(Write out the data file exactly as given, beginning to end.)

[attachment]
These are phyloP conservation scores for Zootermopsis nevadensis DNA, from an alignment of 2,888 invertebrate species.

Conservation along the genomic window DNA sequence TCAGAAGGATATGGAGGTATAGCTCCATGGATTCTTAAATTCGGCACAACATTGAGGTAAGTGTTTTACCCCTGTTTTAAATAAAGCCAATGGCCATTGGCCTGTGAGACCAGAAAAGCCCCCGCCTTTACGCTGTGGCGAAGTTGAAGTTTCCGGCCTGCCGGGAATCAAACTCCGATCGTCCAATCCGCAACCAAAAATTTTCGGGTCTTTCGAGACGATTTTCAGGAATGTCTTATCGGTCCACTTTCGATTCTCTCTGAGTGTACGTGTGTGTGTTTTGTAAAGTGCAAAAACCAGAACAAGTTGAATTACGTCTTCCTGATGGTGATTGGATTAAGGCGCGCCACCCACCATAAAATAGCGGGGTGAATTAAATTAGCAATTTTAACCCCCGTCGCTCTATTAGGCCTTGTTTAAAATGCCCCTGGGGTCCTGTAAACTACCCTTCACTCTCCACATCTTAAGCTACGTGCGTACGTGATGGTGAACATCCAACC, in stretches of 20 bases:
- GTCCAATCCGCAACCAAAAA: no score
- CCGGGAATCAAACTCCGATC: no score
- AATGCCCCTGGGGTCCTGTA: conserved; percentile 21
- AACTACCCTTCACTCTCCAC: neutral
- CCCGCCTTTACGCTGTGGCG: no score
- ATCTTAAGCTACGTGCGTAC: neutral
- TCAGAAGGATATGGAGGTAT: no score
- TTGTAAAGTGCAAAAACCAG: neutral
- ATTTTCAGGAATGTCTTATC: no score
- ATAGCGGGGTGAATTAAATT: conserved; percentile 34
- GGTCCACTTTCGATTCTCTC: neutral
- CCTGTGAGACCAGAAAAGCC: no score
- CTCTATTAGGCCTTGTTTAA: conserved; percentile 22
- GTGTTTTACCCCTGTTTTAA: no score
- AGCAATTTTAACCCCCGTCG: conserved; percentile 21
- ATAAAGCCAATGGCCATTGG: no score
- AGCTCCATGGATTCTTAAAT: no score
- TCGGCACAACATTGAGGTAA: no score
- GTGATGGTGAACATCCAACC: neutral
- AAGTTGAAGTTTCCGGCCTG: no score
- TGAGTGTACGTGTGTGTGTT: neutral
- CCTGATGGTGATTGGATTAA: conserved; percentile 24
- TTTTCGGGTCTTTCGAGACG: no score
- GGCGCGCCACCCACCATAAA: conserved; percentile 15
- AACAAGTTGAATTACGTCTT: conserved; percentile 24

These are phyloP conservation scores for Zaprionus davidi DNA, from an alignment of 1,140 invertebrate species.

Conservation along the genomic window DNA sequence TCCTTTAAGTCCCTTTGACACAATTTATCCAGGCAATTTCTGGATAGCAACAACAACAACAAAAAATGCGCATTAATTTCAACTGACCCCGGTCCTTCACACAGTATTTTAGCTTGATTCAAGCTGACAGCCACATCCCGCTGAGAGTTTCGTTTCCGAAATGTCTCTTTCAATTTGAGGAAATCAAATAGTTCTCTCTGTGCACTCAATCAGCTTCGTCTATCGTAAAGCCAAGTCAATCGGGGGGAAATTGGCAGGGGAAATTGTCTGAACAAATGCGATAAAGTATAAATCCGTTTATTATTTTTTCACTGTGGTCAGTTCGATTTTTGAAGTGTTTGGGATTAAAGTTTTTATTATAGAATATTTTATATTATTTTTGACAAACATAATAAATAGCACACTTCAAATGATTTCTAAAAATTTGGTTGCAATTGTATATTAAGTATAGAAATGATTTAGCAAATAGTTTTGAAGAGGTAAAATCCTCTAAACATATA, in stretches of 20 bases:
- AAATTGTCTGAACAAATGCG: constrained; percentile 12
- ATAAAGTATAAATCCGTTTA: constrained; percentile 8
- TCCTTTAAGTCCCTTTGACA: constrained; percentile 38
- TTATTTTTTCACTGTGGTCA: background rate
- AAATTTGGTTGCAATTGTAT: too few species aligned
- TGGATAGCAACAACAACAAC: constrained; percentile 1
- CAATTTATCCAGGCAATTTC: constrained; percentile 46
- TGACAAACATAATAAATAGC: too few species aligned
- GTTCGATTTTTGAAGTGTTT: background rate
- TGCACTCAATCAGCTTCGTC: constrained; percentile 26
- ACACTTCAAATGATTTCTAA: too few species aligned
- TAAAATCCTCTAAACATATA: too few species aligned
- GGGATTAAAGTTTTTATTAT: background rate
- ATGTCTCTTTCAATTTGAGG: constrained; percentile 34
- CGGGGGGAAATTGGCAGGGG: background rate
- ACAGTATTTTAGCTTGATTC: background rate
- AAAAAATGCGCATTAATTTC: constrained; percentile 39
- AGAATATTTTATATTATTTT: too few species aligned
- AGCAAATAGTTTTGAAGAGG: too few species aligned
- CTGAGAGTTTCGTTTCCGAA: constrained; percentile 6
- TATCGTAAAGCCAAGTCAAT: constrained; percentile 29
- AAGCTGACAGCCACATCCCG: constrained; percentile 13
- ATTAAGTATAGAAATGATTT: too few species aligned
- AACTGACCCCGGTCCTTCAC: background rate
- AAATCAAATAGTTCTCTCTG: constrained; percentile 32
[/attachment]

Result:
These are phyloP conservation scores for Zootermopsis nevadensis DNA, from an alignment of 2,888 invertebrate species.

Conservation along the genomic window DNA sequence TCAGAAGGATATGGAGGTATAGCTCCATGGATTCTTAAATTCGGCACAACATTGAGGTAAGTGTTTTACCCCTGTTTTAAATAAAGCCAATGGCCATTGGCCTGTGAGACCAGAAAAGCCCCCGCCTTTACGCTGTGGCGAAGTTGAAGTTTCCGGCCTGCCGGGAATCAAACTCCGATCGTCCAATCCGCAACCAAAAATTTTCGGGTCTTTCGAGACGATTTTCAGGAATGTCTTATCGGTCCACTTTCGATTCTCTCTGAGTGTACGTGTGTGTGTTTTGTAAAGTGCAAAAACCAGAACAAGTTGAATTACGTCTTCCTGATGGTGATTGGATTAAGGCGCGCCACCCACCATAAAATAGCGGGGTGAATTAAATTAGCAATTTTAACCCCCGTCGCTCTATTAGGCCTTGTTTAAAATGCCCCTGGGGTCCTGTAAACTACCCTTCACTCTCCACATCTTAAGCTACGTGCGTACGTGATGGTGAACATCCAACC, in stretches of 20 bases:
- GTCCAATCCGCAACCAAAAA: no score
- CCGGGAATCAAACTCCGATC: no score
- AATGCCCCTGGGGTCCTGTA: conserved; percentile 21
- AACTACCCTTCACTCTCCAC: neutral
- CCCGCCTTTACGCTGTGGCG: no score
- ATCTTAAGCTACGTGCGTAC: neutral
- TCAGAAGGATATGGAGGTAT: no score
- TTGTAAAGTGCAAAAACCAG: neutral
- ATTTTCAGGAATGTCTTATC: no score
- ATAGCGGGGTGAATTAAATT: conserved; percentile 34
- GGTCCACTTTCGATTCTCTC: neutral
- CCTGTGAGACCAGAAAAGCC: no score
- CTCTATTAGGCCTTGTTTAA: conserved; percentile 22
- GTGTTTTACCCCTGTTTTAA: no score
- AGCAATTTTAACCCCCGTCG: conserved; percentile 21
- ATAAAGCCAATGGCCATTGG: no score
- AGCTCCATGGATTCTTAAAT: no score
- TCGGCACAACATTGAGGTAA: no score
- GTGATGGTGAACATCCAACC: neutral
- AAGTTGAAGTTTCCGGCCTG: no score
- TGAGTGTACGTGTGTGTGTT: neutral
- CCTGATGGTGATTGGATTAA: conserved; percentile 24
- TTTTCGGGTCTTTCGAGACG: no score
- GGCGCGCCACCCACCATAAA: conserved; percentile 15
- AACAAGTTGAATTACGTCTT: conserved; percentile 24

These are phyloP conservation scores for Zaprionus davidi DNA, from an alignment of 1,140 invertebrate species.

Conservation along the genomic window DNA sequence TCCTTTAAGTCCCTTTGACACAATTTATCCAGGCAATTTCTGGATAGCAACAACAACAACAAAAAATGCGCATTAATTTCAACTGACCCCGGTCCTTCACACAGTATTTTAGCTTGATTCAAGCTGACAGCCACATCCCGCTGAGAGTTTCGTTTCCGAAATGTCTCTTTCAATTTGAGGAAATCAAATAGTTCTCTCTGTGCACTCAATCAGCTTCGTCTATCGTAAAGCCAAGTCAATCGGGGGGAAATTGGCAGGGGAAATTGTCTGAACAAATGCGATAAAGTATAAATCCGTTTATTATTTTTTCACTGTGGTCAGTTCGATTTTTGAAGTGTTTGGGATTAAAGTTTTTATTATAGAATATTTTATATTATTTTTGACAAACATAATAAATAGCACACTTCAAATGATTTCTAAAAATTTGGTTGCAATTGTATATTAAGTATAGAAATGATTTAGCAAATAGTTTTGAAGAGGTAAAATCCTCTAAACATATA, in stretches of 20 bases:
- AAATTGTCTGAACAAATGCG: constrained; percentile 12
- ATAAAGTATAAATCCGTTTA: constrained; percentile 8
- TCCTTTAAGTCCCTTTGACA: constrained; percentile 38
- TTATTTTTTCACTGTGGTCA: background rate
- AAATTTGGTTGCAATTGTAT: too few species aligned
- TGGATAGCAACAACAACAAC: constrained; percentile 1
- CAATTTATCCAGGCAATTTC: constrained; percentile 46
- TGACAAACATAATAAATAGC: too few species aligned
- GTTCGATTTTTGAAGTGTTT: background rate
- TGCACTCAATCAGCTTCGTC: constrained; percentile 26
- ACACTTCAAATGATTTCTAA: too few species aligned
- TAAAATCCTCTAAACATATA: too few species aligned
- GGGATTAAAGTTTTTATTAT: background rate
- ATGTCTCTTTCAATTTGAGG: constrained; percentile 34
- CGGGGGGAAATTGGCAGGGG: background rate
- ACAGTATTTTAGCTTGATTC: background rate
- AAAAAATGCGCATTAATTTC: constrained; percentile 39
- AGAATATTTTATATTATTTT: too few species aligned
- AGCAAATAGTTTTGAAGAGG: too few species aligned
- CTGAGAGTTTCGTTTCCGAA: constrained; percentile 6
- TATCGTAAAGCCAAGTCAAT: constrained; percentile 29
- AAGCTGACAGCCACATCCCG: constrained; percentile 13
- ATTAAGTATAGAAATGATTT: too few species aligned
- AACTGACCCCGGTCCTTCAC: background rate
- AAATCAAATAGTTCTCTCTG: constrained; percentile 32